5 Nov 2009


Meet Gecko, the lizard who lost his tail. He is the star of one of the few books that Leslie Rees wrote for young children of Jemimah's age, and it is just delightful. It's a book that you'll read again and again.

Youngsters of 4 or 5 will enjoy the entertaining story of how Gecko outwits crafty Jack Kookaburra, but it is older children who will really learn about the endearing gecko from this book. The gecko of our story is not identified exactly, and as Elizabeth Pope from The Australian Museum says in the Foreword, this allows children not only in Australia but also in many other parts of the world to meet and know the story's hero in person, for geckos occur outside as well as all over this large continent of ours.

Leslie Rees is that rare author, able to prevent his excursions into the realms of fantasy from interfering with the true facts. Children will learn about the behaviour of a gecko from this book, but they will have fun doing so. Rees is able to convey a lot of information in a short story too. Plus your kids will remember what they've learned. To me this defines it as a true Living Book.

Leslie Rees had an extremely successful collaboration with the illustrator Walter Cunningham. The illustrations of this book - as with all by this accomplished artist - are accurate in their detail whilst still maintaining their appeal for young children.

This next illustration says it all for me. In it you see Jack Kookaburra failing in his attempts to imitate Gecko's party trick of climbing up the walls and on to the ceiling:
"Well, if he can do it, I can too."

"Why not try?" said Gecko.

"Yes, try," giggled some of the other animals.

Jack Kookaburra did try. He fluttered his grey-brown wings and managed to stagger a few steps up the wall. He fluttered harder and nearly reached the ceiling. Then worn out, he fell back right in the middle of a brown puddle on the floor.

Sam Wallaby hopped over to pick him up. He wasn't hurt and everybody laughed and laughed. Jack didn't like that.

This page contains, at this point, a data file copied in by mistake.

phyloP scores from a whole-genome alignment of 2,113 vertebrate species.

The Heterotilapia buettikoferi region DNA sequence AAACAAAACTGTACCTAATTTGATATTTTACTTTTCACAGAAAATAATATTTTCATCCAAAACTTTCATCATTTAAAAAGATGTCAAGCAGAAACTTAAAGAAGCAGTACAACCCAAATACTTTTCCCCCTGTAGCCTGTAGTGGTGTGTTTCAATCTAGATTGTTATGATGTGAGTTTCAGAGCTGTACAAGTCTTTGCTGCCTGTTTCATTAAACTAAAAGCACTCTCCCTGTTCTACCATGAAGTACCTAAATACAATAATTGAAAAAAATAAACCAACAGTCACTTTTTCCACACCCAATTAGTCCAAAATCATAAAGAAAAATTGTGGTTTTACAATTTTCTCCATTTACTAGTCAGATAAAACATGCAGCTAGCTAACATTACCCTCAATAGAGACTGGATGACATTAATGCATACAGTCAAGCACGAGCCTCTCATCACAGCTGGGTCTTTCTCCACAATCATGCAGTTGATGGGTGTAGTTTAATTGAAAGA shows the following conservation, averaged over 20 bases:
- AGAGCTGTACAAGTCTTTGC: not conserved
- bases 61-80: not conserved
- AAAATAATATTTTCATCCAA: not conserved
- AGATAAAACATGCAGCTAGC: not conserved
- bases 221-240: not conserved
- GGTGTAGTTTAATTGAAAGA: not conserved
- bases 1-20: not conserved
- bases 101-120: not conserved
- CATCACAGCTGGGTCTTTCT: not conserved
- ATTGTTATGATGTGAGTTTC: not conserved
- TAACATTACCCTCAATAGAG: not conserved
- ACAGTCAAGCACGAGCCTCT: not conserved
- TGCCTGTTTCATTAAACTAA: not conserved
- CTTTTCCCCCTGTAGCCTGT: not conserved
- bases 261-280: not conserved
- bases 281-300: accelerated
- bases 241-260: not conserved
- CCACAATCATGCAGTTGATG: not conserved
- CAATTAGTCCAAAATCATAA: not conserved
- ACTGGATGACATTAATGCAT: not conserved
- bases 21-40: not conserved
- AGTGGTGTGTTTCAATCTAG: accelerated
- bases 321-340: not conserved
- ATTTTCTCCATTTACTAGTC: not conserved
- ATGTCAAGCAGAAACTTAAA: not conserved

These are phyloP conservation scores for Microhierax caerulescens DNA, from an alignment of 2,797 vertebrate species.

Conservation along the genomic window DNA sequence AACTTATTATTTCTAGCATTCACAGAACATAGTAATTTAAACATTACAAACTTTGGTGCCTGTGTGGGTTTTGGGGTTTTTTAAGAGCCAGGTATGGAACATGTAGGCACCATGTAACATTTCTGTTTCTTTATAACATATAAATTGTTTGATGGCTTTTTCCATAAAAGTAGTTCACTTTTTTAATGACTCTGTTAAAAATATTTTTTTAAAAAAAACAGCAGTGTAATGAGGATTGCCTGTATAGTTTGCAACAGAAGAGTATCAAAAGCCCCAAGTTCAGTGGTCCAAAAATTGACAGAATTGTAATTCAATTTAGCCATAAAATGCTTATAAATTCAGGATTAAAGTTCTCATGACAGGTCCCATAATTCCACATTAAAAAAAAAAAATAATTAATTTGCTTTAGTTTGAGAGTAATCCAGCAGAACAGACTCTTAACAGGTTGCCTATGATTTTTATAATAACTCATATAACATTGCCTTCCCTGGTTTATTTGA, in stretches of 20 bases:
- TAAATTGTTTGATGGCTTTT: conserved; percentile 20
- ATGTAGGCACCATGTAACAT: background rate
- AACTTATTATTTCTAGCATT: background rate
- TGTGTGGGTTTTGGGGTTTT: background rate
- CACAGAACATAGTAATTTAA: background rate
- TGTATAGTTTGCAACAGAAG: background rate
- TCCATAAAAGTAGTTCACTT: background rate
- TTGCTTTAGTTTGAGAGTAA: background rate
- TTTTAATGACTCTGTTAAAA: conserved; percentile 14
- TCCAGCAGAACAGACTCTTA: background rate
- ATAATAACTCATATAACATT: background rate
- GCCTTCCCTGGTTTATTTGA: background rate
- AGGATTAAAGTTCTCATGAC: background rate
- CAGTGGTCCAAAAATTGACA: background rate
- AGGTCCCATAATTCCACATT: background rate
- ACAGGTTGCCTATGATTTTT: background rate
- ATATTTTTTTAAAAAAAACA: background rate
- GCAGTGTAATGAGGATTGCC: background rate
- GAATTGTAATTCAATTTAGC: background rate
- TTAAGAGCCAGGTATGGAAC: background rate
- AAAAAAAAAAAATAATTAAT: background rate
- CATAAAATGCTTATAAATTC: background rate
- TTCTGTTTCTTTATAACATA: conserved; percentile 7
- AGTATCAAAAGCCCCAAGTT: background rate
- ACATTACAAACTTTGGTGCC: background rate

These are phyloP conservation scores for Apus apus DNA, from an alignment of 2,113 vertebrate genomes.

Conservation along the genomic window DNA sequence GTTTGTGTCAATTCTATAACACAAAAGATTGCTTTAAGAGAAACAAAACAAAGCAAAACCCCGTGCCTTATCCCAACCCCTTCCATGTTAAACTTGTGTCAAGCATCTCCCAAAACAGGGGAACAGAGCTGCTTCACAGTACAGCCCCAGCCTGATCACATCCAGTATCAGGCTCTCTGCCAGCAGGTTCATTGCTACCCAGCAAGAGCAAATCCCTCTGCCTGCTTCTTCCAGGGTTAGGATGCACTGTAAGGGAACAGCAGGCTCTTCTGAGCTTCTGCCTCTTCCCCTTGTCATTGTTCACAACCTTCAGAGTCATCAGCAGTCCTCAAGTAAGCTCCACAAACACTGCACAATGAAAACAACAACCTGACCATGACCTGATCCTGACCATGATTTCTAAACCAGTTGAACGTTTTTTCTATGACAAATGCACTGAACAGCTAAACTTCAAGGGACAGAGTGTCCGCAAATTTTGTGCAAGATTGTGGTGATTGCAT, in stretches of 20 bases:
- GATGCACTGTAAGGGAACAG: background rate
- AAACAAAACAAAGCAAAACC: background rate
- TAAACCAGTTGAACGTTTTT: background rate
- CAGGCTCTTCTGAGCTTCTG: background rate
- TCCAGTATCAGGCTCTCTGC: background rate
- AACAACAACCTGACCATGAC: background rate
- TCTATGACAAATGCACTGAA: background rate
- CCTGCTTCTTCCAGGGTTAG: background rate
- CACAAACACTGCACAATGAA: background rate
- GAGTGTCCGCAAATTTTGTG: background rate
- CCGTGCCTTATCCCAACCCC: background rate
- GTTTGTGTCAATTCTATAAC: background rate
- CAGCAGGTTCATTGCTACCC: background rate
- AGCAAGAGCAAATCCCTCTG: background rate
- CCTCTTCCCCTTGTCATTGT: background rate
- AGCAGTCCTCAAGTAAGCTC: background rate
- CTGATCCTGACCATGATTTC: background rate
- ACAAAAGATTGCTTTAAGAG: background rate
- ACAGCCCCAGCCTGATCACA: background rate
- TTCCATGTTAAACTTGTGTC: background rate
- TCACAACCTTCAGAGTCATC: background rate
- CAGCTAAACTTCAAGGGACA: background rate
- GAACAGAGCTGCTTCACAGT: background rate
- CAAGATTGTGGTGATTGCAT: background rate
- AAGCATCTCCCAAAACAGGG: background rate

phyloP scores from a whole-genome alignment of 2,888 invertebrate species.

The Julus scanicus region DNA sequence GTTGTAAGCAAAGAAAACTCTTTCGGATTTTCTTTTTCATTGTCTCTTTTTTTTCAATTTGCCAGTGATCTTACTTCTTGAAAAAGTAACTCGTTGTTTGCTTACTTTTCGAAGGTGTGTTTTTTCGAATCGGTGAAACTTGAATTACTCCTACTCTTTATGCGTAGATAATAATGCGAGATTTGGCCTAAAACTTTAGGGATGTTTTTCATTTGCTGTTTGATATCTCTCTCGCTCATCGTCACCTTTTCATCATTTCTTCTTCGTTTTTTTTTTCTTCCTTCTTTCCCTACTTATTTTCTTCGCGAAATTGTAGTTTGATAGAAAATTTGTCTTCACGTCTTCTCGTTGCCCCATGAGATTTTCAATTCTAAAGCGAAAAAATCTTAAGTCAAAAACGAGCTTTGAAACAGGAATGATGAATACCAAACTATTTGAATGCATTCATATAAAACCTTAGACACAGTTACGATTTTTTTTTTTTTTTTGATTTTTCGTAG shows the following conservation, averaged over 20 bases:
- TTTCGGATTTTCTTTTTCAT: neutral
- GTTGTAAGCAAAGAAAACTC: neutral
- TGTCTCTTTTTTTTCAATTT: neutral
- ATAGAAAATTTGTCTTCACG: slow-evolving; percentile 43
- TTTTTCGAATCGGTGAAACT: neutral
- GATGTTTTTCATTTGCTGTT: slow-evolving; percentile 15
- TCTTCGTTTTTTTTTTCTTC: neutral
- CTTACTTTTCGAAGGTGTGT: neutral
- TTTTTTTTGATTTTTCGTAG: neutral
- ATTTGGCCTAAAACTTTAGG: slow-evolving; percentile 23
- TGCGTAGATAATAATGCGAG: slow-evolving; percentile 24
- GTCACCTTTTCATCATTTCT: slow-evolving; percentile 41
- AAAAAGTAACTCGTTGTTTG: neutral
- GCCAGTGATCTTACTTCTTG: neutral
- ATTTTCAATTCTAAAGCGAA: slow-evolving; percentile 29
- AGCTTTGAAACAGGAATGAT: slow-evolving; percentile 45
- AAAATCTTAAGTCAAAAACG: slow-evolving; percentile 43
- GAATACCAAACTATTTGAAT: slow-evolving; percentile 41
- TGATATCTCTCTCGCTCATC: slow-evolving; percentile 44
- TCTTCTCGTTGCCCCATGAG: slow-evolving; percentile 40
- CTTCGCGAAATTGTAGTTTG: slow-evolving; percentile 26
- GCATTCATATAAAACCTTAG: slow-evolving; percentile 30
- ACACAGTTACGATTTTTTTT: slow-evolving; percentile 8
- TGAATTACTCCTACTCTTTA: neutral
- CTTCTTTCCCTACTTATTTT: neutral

The book was written in 1944. Sometime around 1970 it appears that Walter Cunningham's illustrations went out of fashion, and the book was reprinted with new pictures by Tony Oliver. Here's the 70s style Gecko:

...and here's Jack in the scene described above:

This early book of Rees' is probably not his best. His titles for older children have been reprinted far more often than Gecko and convey considerably more information within their stories. Gecko on the other hand is a far more enjoyable read. You feel less like you are reading a text book and more like you are reading a fun story. A fun story with beautiful pictures and lots of true information.

When we read Gecko, Jemimah thinks she's getting a story and I think she's reading her Natural History text. Yes, we're both happy with this one.

Yeah, I know. It's out of print. Aren't they all? Abe has a few. Look for one illustrated by your choice of the two illustrators above. Personally, I'd go for Walter.


  1. I think Amelia would enjoy this story.

  2. Hi Jeanne,
    Now, where were you when my children were little? The books that you list are absolutely delightful.


  3. Hi Jeanne...yes I have read your post on all the mysteries before coming back to this one and my opinion is, 'NO' your book reviews are not boring, but I am guessing that maybe you didn't get more comments because your posted more after this one and most people (I think) tend to read the most recent post! Did that make sense?

    Anyway, we LOVE geckos in this household for Joshua use to catch them every night when we were in Gladstone a couple of years ago, so I ordered this book today!

    Thank you for sharing your books, I LOVE IT! Keep them coming! ALso I really appreciate the time and effort you put into writing about the books and why you chose them!

    Lot's of love xxx

  4. I personally love your book reviews (no, I won't pretend that I didn't read your "mysteries" post first).

    I think this is one of my favorite, actually. The illustrations are beautiful, and just the kind that I like. My kids love geckos, and always catch them at one park we often visit. They are so cute, and we are often tempted to keep them, but we always release them before we go home.

  5. I was thinking what a lovely book it is and then you said it's out of print :-( I am a big fan of good Australian literature and am happy for any suggestions and book reviews :-)

  6. Caz, there are a number at "Abe". Just click on the word in the post!

  7. Looks like a great book with lively, colourful pictures too! Thanks for posting about it Jeanne.

    PS. I can only speak for myself as to why people only comment on some posts and not others - I have the same thing, but on a smaller scale.

    For me, I don't often see all your posts and later realise I missed them....then there are times when I read them and use the links you've provided to do further research etc.

    Be rest assured your posts are of great value to all who read them Jeanne - whether they comment or not.


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